KING: (impressed) So it is. Listen, I’m sure you’re plenty busy, but I’d love to ask you a few questions. I assume you’re a farmer by trade, yes?
FARMER: I am, your majesty.
KING: Do you enjoy your work?
FARMER: I do, your majesty!
KING: And how much money do you earn in one week?
NARRATOR: The farmer held up three fingers.
FARMER: I earn three silver coins, your majesty.
KING: And what do you do with those three silver coins?
NARRATOR: The farmer scratched his chin.
FARMER: Well, the first coin, I eat. The second coin, I loan out. And the third coin, I give back.
NARRATOR: A puzzled look spread across the king’s face.
KING: I’m sorry, but I don’t understand! How do you explain this riddle?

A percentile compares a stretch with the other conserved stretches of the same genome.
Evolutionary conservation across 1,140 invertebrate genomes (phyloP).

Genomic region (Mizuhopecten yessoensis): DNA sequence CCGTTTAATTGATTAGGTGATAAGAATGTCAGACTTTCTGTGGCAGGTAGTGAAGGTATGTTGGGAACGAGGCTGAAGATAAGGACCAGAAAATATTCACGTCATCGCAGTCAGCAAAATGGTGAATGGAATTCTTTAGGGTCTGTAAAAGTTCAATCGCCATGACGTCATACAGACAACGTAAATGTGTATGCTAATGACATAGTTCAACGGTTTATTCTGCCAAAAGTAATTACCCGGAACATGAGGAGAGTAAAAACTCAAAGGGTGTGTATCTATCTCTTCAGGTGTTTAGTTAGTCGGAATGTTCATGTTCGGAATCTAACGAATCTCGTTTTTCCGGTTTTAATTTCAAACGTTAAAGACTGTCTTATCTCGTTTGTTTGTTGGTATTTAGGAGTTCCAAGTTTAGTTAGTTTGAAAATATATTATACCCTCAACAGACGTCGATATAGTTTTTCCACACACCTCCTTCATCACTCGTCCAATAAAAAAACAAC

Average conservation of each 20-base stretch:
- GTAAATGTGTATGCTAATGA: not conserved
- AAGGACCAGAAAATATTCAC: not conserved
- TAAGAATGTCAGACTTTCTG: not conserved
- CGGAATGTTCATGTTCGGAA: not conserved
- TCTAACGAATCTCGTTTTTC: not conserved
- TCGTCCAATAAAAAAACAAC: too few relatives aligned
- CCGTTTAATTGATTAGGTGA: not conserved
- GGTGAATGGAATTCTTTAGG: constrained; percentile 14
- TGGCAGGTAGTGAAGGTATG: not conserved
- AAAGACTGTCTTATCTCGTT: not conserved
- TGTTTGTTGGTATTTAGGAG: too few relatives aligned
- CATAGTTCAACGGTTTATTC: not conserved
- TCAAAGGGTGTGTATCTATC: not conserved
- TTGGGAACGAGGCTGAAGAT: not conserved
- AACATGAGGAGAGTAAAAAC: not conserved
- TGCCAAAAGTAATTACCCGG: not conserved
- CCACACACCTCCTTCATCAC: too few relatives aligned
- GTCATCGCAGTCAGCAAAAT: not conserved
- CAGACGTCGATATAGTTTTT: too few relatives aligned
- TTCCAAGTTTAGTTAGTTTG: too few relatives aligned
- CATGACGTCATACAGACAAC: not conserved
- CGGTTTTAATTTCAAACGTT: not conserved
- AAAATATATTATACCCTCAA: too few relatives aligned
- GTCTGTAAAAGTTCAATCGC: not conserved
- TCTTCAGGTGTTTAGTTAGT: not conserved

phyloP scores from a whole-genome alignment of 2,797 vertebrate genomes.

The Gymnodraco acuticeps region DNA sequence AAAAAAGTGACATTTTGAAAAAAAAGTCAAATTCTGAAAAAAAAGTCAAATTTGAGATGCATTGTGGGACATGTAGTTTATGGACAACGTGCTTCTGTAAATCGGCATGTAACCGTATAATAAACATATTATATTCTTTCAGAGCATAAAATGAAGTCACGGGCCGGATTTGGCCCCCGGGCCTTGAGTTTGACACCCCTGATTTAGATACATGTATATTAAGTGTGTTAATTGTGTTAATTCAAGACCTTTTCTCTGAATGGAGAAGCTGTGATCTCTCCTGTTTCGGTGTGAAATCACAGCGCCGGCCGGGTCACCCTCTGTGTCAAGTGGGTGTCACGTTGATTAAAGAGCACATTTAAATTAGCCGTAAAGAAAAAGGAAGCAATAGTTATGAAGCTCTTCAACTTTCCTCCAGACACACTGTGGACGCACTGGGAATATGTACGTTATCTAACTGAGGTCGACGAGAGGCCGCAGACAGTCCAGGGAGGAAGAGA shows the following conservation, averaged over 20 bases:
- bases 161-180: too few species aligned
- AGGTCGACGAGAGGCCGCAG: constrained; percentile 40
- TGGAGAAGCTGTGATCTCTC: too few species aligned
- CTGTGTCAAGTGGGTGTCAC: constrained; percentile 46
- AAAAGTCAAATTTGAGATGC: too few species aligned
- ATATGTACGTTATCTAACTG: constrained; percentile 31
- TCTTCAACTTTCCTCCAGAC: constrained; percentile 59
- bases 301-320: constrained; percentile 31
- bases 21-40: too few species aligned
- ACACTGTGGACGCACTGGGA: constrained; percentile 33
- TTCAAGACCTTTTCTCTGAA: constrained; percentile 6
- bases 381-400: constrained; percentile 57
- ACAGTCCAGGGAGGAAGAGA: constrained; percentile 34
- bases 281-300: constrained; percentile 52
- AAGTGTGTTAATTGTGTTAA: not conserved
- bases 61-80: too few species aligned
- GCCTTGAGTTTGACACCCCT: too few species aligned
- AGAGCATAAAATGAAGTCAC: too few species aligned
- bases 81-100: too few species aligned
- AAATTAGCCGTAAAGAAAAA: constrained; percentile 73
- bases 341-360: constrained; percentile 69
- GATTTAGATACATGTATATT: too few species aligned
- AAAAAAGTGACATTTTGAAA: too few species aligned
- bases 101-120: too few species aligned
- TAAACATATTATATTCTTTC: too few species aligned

NARRATOR: The farmer chuckled.
FARMER: Well, your majesty, when I say “I eat” the first coin, what I mean is, I use it to feed myself — to buy myself food. I “loan out” the second coin because I use it to feed my children. They’re the ones who will support me later on, when I’m grizzled and gray.
NARRATOR: The king’s eyes sparkled with curiosity.
KING: And the third coin? The one you “give back”?
FARMER: Well, that third coin goes to my mother, to repay her for everything she’s done for me. So, in other words...
KING: ...you’re “giving it back”! Of course.
NARRATOR: The king was impressed by the cleverness of this not-so-common commoner. Very impressed. He began to hatch a plan.
KING: Listen, farmer. This riddle you’ve shared with me — promise me you will not tell the answer to anyone else. At least, not until you’ve seen my face 100 times.
Do I have your word?